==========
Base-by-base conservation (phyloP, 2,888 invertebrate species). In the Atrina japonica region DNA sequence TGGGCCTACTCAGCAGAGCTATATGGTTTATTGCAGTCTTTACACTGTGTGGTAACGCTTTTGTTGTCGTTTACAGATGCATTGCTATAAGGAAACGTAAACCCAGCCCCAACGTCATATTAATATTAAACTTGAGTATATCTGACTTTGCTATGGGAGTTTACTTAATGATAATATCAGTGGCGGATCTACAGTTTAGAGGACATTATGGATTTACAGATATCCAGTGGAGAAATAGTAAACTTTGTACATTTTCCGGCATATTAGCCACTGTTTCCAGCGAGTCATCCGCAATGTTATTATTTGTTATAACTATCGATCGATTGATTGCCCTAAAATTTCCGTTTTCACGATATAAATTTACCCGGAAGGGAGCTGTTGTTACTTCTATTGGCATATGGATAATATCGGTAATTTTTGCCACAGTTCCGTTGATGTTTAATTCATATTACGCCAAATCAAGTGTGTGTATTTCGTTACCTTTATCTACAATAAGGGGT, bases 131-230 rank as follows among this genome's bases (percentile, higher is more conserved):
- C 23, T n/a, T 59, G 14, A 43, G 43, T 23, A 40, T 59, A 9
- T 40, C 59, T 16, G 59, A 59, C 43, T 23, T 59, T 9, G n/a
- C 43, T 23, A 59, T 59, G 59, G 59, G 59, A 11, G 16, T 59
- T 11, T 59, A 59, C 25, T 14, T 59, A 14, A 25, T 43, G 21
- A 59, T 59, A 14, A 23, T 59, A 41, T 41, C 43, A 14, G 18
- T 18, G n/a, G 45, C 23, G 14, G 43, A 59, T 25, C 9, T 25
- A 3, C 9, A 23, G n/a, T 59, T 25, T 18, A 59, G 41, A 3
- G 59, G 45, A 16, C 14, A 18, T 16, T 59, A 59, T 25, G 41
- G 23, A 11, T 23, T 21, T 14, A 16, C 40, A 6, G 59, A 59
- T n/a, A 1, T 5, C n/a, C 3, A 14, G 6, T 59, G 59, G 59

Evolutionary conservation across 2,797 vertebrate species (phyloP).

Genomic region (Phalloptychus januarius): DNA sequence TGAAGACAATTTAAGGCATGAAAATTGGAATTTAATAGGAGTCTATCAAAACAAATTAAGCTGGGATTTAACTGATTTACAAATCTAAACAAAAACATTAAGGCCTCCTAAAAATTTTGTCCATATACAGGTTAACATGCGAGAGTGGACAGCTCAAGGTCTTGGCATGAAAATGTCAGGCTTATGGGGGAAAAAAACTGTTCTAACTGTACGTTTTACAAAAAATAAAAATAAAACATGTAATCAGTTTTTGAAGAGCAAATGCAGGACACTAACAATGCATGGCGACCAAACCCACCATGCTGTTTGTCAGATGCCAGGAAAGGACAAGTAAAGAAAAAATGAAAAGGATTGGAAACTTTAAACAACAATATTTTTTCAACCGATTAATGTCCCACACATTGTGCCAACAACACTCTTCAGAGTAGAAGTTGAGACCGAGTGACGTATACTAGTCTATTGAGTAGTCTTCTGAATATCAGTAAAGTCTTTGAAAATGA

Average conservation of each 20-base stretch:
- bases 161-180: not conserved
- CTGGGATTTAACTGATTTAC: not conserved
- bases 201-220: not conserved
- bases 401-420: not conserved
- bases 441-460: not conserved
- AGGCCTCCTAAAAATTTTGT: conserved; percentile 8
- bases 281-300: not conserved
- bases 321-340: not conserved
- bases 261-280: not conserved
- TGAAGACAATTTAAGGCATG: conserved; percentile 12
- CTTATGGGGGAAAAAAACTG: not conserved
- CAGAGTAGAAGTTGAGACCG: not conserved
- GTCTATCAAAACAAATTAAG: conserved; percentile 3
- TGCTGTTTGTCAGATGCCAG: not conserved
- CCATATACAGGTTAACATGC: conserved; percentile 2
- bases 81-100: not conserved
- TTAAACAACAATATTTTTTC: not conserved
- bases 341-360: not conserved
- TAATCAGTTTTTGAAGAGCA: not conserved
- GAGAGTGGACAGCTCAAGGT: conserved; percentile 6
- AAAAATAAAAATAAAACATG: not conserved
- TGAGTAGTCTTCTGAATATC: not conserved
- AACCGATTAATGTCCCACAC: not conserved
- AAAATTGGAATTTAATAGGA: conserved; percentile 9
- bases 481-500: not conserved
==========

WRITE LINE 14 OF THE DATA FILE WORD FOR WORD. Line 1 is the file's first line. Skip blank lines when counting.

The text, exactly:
Average conservation of each 20-base stretch: